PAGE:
So climbs with bolts arent climbs? Do you draw the line at anchors or any fixed gear on route or just "bolts"? This is also a nonsensical statement. You never place bolts or climb bolted routes? Right...

So you think its "nice" if there are areas free of bolts. Ok this is the first thing you said that makes any sense. I think its good that some areas are gear only. Almost always, bolted anchors are necessary or you just end up with a bunch of crap that people rap off of or force dangerous eroding decents. Also hand drilling a couple bolts while new routeing ground up is about as "trad" as you can get (trad climbing being a completely bullshit made-up term by the way) but this would apparently require the permission of some fat ass bureaucrat now. Glad you approve.

You and Damo are just trying on your little "trad" hat. I hope you think it looks good on you for the moment. Have fun on your next sport climb.

>Or you could just climb routes without placing bolts? The sport we are
>involved in is called 'Climbing' not 'Bolting.'. I think it is a nice idea
>to have some areas free of bolts, especially wilderness areas that involve
>multi-hour/day walks to get to them.

The good Dr
21-Jan-2015
5:06:01 PM
Actually CJ, from the snippets provided the wording is:

– Written authority must be obtained from the pWS before using power-driven equipment to install or replace any permanent anchor in the TWWHA;

Note - power driven, so tap-tap-tap away with that hand drill.

PS. Totally agree that 'Trad climbing' is a bullshit term, made up after Choinard wrote his article about 'clean climbing' which essentially reflected various movements that were emerging around the world. Traditionally climbing used fixed protection.
kieranl
21-Jan-2015
5:10:03 PM
On 21/01/2015 johny wrote:

>So you think its "nice" if there are areas free of bolts. Ok this is the
>first thing you said that makes any sense. I think its good that some areas
>are gear only. Almost always, bolted anchors are necessary or you just
>end up with a bunch of crap that people rap off of or force dangerous eroding
>decents. Also hand drilling a couple bolts while new routeing ground up
>is about as "trad" as you can get (trad climbing being a completely bullshit
>made-up term by the way) but this would apparently require the permission
>of some fat ass bureaucrat now. Glad you approve.

If James' OP is correct "occasional" hand-drilled anchors on climbs don't require approval but approval is required to use a power-drill or to place permanent anchors for canyoning. Does it make sense to slice-and-dice that way? I've no problem with the power-drill restrictions, not that I'm qualified to have an opinion as I've probably done my last climb in the Tassie WHA, but canyoners might find the need to get permission a bit discriminatory.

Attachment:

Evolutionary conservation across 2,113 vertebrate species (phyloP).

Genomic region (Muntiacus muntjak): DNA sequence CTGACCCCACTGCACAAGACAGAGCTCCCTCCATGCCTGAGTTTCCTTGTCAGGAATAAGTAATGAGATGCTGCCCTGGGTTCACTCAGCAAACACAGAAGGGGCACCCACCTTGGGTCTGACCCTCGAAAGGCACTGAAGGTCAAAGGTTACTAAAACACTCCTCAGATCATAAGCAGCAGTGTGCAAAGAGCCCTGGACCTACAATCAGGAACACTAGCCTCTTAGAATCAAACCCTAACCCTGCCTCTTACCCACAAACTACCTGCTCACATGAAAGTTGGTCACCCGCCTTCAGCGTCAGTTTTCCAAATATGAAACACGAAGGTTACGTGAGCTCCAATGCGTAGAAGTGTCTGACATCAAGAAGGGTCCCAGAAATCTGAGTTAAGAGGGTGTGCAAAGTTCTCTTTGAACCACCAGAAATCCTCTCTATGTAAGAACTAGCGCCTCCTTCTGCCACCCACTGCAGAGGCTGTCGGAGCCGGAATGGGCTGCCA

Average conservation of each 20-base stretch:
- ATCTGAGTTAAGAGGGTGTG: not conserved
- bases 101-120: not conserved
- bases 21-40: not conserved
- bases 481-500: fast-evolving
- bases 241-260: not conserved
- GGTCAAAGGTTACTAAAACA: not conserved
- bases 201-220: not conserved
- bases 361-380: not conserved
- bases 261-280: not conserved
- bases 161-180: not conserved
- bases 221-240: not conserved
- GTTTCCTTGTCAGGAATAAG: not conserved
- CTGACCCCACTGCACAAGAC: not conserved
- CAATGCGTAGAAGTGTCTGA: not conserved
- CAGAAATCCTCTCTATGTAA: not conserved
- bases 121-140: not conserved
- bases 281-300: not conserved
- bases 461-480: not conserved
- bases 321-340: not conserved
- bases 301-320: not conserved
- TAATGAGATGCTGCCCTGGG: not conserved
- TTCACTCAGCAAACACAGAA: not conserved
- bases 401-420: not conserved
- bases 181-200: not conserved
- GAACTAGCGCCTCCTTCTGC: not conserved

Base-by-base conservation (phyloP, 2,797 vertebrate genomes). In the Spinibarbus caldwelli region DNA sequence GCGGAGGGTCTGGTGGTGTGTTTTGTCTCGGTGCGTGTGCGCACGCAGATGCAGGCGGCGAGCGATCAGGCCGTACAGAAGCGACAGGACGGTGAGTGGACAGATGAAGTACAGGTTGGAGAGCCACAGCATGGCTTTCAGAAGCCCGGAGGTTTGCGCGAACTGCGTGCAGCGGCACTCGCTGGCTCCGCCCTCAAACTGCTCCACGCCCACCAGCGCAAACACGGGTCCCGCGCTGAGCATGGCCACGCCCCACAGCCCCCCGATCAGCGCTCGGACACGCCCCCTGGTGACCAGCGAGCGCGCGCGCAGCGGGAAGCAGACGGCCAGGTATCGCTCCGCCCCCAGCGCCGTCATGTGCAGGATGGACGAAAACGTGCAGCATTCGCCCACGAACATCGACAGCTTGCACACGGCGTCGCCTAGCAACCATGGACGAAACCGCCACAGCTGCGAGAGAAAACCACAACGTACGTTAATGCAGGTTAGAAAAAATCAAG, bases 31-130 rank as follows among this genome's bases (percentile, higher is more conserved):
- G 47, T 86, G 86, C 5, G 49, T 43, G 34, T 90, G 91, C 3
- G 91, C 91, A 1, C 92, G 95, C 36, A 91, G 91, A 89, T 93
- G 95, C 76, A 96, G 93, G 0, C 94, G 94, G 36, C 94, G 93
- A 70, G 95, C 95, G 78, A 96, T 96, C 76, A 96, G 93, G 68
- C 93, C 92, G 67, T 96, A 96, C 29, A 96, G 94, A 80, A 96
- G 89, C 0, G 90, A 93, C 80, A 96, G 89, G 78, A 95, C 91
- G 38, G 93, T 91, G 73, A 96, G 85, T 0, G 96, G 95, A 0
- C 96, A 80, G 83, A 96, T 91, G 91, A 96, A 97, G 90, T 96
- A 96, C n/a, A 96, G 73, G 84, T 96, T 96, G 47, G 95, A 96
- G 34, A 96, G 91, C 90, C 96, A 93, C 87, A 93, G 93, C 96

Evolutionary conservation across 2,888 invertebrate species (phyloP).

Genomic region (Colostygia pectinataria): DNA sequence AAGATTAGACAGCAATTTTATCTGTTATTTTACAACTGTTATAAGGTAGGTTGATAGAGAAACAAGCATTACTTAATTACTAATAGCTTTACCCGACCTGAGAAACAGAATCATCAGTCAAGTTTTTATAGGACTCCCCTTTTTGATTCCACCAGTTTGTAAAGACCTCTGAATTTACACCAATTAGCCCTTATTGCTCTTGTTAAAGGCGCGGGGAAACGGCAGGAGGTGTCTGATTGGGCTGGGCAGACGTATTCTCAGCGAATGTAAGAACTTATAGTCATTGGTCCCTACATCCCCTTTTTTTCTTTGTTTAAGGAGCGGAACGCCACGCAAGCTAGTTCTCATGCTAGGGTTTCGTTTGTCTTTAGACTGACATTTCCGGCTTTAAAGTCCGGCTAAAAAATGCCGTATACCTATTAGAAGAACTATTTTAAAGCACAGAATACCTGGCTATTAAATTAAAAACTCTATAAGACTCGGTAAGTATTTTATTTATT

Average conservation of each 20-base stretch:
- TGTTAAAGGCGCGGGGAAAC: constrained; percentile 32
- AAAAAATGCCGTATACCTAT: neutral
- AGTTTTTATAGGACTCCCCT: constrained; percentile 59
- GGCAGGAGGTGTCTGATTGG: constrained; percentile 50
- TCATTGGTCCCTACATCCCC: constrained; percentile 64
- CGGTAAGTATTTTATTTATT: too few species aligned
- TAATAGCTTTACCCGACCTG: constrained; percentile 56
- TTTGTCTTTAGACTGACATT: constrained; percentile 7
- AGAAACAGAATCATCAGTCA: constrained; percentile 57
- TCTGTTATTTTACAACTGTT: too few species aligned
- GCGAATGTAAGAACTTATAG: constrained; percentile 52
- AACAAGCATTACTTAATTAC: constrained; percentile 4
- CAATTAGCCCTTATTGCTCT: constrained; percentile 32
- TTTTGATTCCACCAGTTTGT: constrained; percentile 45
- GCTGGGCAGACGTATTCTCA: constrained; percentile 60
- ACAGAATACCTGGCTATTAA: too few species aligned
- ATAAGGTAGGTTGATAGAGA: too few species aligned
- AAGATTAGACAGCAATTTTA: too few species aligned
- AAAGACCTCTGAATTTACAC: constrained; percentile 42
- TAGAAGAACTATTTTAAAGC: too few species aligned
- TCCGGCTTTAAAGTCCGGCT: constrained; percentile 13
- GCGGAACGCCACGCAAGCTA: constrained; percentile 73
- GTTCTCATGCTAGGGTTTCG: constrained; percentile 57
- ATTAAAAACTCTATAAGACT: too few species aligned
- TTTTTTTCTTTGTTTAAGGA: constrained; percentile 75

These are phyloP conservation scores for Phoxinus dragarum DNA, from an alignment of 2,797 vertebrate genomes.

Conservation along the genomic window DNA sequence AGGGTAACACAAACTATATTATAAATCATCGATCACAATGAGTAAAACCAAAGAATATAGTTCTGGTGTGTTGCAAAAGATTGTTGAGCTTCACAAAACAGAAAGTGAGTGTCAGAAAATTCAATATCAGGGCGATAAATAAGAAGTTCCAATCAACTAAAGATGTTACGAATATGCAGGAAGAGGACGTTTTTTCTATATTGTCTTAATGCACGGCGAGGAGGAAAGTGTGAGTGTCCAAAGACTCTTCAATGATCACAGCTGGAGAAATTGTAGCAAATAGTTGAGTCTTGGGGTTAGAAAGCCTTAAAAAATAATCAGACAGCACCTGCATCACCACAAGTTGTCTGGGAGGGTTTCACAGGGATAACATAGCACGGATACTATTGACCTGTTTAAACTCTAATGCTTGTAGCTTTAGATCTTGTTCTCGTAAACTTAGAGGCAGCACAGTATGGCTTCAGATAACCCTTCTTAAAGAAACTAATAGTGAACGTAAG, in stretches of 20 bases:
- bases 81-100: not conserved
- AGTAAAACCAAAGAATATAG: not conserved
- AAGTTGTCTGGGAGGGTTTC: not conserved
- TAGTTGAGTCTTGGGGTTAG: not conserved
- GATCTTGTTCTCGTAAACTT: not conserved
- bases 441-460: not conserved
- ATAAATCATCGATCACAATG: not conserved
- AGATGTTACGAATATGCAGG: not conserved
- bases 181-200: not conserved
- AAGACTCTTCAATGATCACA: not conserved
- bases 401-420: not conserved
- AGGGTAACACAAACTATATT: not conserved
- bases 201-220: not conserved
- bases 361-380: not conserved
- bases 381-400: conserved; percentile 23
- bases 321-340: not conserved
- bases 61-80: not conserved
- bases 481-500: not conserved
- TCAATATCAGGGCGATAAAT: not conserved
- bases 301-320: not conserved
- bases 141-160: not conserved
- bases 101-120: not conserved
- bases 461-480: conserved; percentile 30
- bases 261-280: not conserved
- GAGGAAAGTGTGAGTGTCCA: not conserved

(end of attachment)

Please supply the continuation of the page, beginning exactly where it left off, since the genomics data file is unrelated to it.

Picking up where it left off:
BBSR
21-Jan-2015
5:36:24 PM

> Do you draw the line at anchors or any
>fixed gear on route or just "bolts"?
snip
> Almost always, bolted anchors are necessary or you just
>end up with a bunch of crap that people rap off of or force dangerous eroding
>decents.

I think they might understand this consideration, as they have said 'protected primarily or exclusively using fixed anchors' rather than simply 'protected using fixed anchors'.

"– The establishment or maintenance of routes that are protected primarily or exclusively using fxed anchors (i.e. ‘sport’ climbs) is prohibited;"

Sensible walk offs can exist to get back to the base, or sometimes cliffs are able accessed from the top, rap in on gear, climb out (like Pt Perp).

sbm
21-Jan-2015
5:49:23 PM
I like the US approach - just disallow power tools. If you find a sport line that really is a hyper classic, go nuts, a few days of hammering must be worth it.

Also if we're talking about impacts on Tasmania wilderness, let's keep in in perspective...how about all the drilling and bolting that holds together the dams that have destroyed, and continue to disfigure massive swathes of this world heritage area.
Damo666
21-Jan-2015
7:13:04 PM
On 21/01/2015 The good Dr wrote:
>...t 'Trad climbing' is a bullshit term, made up after
>Choinard wrote his article about 'clean climbing' which essentially reflected
>various movements that were emerging around the world.

Nah...

Chouinard's seminal article was in the 1972 Patagonia catalogue: https://en.wikipedia.org/wiki/Clean_climbing
https://signalvnoise.com/posts/2776-on-writing-the-1972-chouinard-catalog-that-changed-a-business-and-climbing-forever

'Trad' had nothing to do with that, it was not used until years later, well into the 80s and was not popular in Australia until the 90s when many more routes became bolted as sport climbs, hence the need for a differentiation.
Plenty of definitions around:
https://en.wikipedia.org/wiki/Traditional_climbing
http://www.climbing.com/skill/climbing-dictionary/
http://www.rei.com/learn/expert-advice/traditional-climbing-basics.html
Ithomas
21-Jan-2015
8:51:19 PM
Actually, the article cited is in the 1972 Chouinard Equipment Catalogue. Patagonia (Chouinard's clothing company) was not formed until 1973. The seminal article about clean climbing was written by Doug Robinson not Chouinard. Glad I got that off my chest. In comparison to the latest proposals by the Tasmanian government to open up the WHA for tourist development, any curtailing of activity by climbers seems like small bikkies. On the other hand, I would hate to hear a power drill anywhere where I was walking or climbing, in or out of the WHA.
johny
22-Jan-2015
10:26:22 AM
On 21/01/2015 Ithomas wrote:
>Actually, the article cited is in the 1972 Chouinard Equipment Catalogue.
>Patagonia (Chouinard's clothing company) was not formed until 1973. The
>seminal article about clean climbing was written by Doug Robinson not Chouinard.
>Glad I got that off my chest. In comparison to the latest proposals by
>the Tasmanian government to open up the WHA for tourist development, any
>curtailing of activity by climbers seems like small bikkies. On the other
>hand, I would hate to hear a power drill anywhere where I was walking or
>climbing, in or out of the WHA.

Yep couldnt agree more. It might seem like I am nit-picking here but I love Tassie WHA. I think its disgraceful that energy has been put into regulating climbers and bolts in WHA which is like .0001 of activity in the area when the govt. is looking to open it up for logging. Parks put your energy into something else!

As far as bolting on lead. Thanks Dr. for pointing that out to me. My analogy was bogus. It does seem that they are only against power drills.